Government could provide a tax break on petrol. But National Treasury, currently scrambling for every cent it can scrape together to feed the voracious state cash-eating machine, knows it will simply have to get the money it gives back on petrol somewhere else.

Remember e-tolls, and how smug you felt in helping break the system, ill-thought as it was? Well, the state had expected users of the freeways to happily contribute to Sanral, a division of the department of transport, and when that didn’t happen, there was a hole in the budget. That had to be filled from somewhere.

Remember former President Jacob Zuma’s second last gift to the nation? (His last being his long overdue resignation.) Free tertiary education. Nothing is free. It has to be funded from somewhere. Turns out an increase in fuel taxes is a useful starting point.

Recently Health Minister Aaron Motsoaledi announced “plans” for national health insurance (NHI). “Plans” are deliberately in inverted commas because nothing can be called a “plan” until it has a budget attached to it. He doesn’t have a clue how the scheme is going to be funded. It’s like asking the architect to draw up plans for a home renovation, not bothering to ask the builder what it will cost and wondering why your house has no roof and windows. 

Expect a big increase in fuel prices to fund the gap if the NHI ever goes ahead.

Sorry Minister Patel, but government does have a big influence on the fuel price, and it can have a positive impact. Sensible, sustainable policy decisions are the best place to start.

Rather than “uhm" and “ah” about the petrol price, government needs to communicate issues around the fuel price more clearly. 

Unlike the rampant increases in electricity prices (which have been caused by a series of spectacular own goals, from deep malfeasance within Eskom to gross incompetence in finishing new power stations within time and budget) the petrol price is actually remarkably simple issue.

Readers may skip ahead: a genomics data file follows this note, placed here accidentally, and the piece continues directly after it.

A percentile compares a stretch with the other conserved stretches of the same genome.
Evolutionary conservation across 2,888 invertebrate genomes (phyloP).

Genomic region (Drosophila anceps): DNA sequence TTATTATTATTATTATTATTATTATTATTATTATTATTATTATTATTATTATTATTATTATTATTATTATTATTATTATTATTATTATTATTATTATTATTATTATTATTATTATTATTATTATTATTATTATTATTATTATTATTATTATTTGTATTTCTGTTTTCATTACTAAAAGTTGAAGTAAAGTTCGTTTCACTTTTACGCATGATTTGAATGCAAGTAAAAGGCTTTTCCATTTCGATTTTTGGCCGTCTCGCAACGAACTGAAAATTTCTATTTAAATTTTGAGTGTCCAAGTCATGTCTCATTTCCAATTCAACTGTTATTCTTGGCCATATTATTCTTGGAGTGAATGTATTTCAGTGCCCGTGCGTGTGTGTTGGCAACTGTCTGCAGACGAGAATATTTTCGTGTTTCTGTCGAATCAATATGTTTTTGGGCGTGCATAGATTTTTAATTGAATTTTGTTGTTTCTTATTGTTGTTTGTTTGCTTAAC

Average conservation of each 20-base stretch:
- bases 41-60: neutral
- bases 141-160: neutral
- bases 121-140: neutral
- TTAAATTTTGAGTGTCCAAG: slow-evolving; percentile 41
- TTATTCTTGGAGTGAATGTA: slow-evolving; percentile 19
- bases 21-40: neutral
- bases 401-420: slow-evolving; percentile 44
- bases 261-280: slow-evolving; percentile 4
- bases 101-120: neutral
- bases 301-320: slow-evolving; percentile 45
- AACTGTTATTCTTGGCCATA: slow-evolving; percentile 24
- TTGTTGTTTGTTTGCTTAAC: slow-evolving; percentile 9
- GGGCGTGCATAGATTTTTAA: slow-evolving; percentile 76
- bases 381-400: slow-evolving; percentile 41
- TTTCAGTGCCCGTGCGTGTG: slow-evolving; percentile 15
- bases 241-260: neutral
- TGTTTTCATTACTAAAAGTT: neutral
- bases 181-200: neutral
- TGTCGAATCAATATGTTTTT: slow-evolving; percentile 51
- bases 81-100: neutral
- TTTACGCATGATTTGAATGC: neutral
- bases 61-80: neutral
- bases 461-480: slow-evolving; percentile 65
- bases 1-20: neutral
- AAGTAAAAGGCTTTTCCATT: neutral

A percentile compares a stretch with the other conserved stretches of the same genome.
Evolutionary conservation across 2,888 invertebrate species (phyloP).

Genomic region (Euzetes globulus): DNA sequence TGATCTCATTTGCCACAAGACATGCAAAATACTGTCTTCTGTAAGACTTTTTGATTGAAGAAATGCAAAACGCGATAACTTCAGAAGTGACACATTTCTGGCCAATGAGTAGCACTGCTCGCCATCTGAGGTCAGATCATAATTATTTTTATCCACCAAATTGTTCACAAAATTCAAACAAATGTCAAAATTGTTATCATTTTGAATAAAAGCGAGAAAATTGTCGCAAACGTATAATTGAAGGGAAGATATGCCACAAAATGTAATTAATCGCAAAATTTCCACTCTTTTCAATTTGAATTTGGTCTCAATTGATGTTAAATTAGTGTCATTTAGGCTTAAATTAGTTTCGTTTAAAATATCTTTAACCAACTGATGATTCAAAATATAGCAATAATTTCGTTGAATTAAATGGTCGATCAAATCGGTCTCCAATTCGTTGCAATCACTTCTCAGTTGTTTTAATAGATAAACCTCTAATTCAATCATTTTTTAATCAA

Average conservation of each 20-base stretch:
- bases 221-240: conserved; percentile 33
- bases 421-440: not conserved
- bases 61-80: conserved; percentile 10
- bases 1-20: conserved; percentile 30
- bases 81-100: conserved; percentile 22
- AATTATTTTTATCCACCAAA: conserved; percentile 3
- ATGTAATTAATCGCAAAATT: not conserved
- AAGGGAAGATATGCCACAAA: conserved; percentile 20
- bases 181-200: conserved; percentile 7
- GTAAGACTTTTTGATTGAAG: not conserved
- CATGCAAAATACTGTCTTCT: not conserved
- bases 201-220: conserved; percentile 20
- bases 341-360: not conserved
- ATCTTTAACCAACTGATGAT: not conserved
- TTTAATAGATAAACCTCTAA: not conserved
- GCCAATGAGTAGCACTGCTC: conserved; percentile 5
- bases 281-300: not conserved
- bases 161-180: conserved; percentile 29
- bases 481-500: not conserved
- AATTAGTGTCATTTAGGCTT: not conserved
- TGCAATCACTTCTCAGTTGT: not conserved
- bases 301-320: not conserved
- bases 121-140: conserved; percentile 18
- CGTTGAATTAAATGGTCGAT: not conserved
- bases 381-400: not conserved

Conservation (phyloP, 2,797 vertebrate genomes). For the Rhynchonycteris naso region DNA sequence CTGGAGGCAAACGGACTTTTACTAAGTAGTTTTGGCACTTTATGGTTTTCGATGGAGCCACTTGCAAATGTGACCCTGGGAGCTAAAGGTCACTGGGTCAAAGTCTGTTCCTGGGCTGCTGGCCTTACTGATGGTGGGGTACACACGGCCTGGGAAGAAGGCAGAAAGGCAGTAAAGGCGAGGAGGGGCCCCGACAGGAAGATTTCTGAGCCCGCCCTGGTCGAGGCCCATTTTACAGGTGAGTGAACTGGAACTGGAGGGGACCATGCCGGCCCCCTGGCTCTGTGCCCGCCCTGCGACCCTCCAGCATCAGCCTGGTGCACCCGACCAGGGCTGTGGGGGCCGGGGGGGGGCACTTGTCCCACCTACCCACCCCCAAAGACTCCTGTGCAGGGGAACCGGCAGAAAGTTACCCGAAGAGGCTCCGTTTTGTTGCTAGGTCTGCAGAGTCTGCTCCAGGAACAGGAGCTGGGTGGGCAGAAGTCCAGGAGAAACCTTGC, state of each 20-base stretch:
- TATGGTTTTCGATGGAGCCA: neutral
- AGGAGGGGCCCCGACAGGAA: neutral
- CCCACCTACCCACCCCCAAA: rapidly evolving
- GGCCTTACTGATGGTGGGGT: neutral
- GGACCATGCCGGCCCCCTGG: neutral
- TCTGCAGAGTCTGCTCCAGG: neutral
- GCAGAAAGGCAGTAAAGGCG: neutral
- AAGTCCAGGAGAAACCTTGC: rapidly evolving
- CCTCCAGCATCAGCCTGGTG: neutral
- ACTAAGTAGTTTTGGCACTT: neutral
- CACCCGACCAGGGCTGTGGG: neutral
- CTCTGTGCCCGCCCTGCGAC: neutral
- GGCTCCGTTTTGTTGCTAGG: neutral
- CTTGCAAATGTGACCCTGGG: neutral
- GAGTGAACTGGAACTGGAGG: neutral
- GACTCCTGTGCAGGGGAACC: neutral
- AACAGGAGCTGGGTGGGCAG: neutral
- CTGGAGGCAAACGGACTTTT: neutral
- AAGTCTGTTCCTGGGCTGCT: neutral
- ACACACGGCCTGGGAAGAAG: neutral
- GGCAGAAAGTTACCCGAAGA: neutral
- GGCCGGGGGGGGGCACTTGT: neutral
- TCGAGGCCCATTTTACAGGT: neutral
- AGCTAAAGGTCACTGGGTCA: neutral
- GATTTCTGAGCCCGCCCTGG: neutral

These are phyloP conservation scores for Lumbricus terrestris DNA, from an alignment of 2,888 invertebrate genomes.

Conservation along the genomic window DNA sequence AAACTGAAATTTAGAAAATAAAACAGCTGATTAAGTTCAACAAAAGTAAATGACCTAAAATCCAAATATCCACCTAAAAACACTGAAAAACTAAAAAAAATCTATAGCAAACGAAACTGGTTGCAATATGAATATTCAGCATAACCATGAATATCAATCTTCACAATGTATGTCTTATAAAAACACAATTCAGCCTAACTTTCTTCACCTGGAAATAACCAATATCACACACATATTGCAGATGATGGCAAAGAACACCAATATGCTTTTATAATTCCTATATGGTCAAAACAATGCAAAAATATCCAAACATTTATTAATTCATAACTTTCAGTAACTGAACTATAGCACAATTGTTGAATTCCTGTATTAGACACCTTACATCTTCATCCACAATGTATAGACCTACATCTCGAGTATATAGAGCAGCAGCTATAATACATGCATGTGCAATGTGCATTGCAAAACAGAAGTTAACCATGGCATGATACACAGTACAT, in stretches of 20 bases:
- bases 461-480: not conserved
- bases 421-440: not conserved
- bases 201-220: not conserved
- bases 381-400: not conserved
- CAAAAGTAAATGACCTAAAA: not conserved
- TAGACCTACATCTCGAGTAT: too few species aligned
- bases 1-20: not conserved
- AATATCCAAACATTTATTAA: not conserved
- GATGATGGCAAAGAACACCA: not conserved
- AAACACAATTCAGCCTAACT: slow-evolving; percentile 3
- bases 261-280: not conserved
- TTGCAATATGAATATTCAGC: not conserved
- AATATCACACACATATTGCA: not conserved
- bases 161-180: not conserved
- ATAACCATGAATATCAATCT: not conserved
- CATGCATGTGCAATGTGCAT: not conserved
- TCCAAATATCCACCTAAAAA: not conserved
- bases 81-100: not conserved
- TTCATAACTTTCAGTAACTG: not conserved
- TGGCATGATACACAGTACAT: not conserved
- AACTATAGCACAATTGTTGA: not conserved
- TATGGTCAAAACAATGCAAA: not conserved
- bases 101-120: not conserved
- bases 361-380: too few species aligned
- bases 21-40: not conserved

Oil prices are high. The rand is weak. And compared to many other non-oil producing nations, we have a relatively low level of taxation on fuel. Not as low as Botswana, but lower certainly than many more developed economies, which tax the living daylights out of petrol. 

They see it, like our Treasury does, as a consumption tax. If you choose to drive your car to work rather than take public transport, it’s a form of wealth tax. If you fly on holiday, a portion of your ticket is for fuel and a chunk of that is tax. Petrol in the UK is north of R20 a litre and in probably the worlds’ most effective social-welfare state, Norway which produces oil, it’s around R27 a litre.

It wouldn’t be so bad in South Africa if its citizens could see tangible benefits of higher taxes directly impacting, if not their lives directly, but the lives of most people in the country. 

If the state focussed on its most important task – improving the economy – much of the rest would take care of itself.

Bruce Whitfield is a multi-platform award winning financial journalist and broadcaster.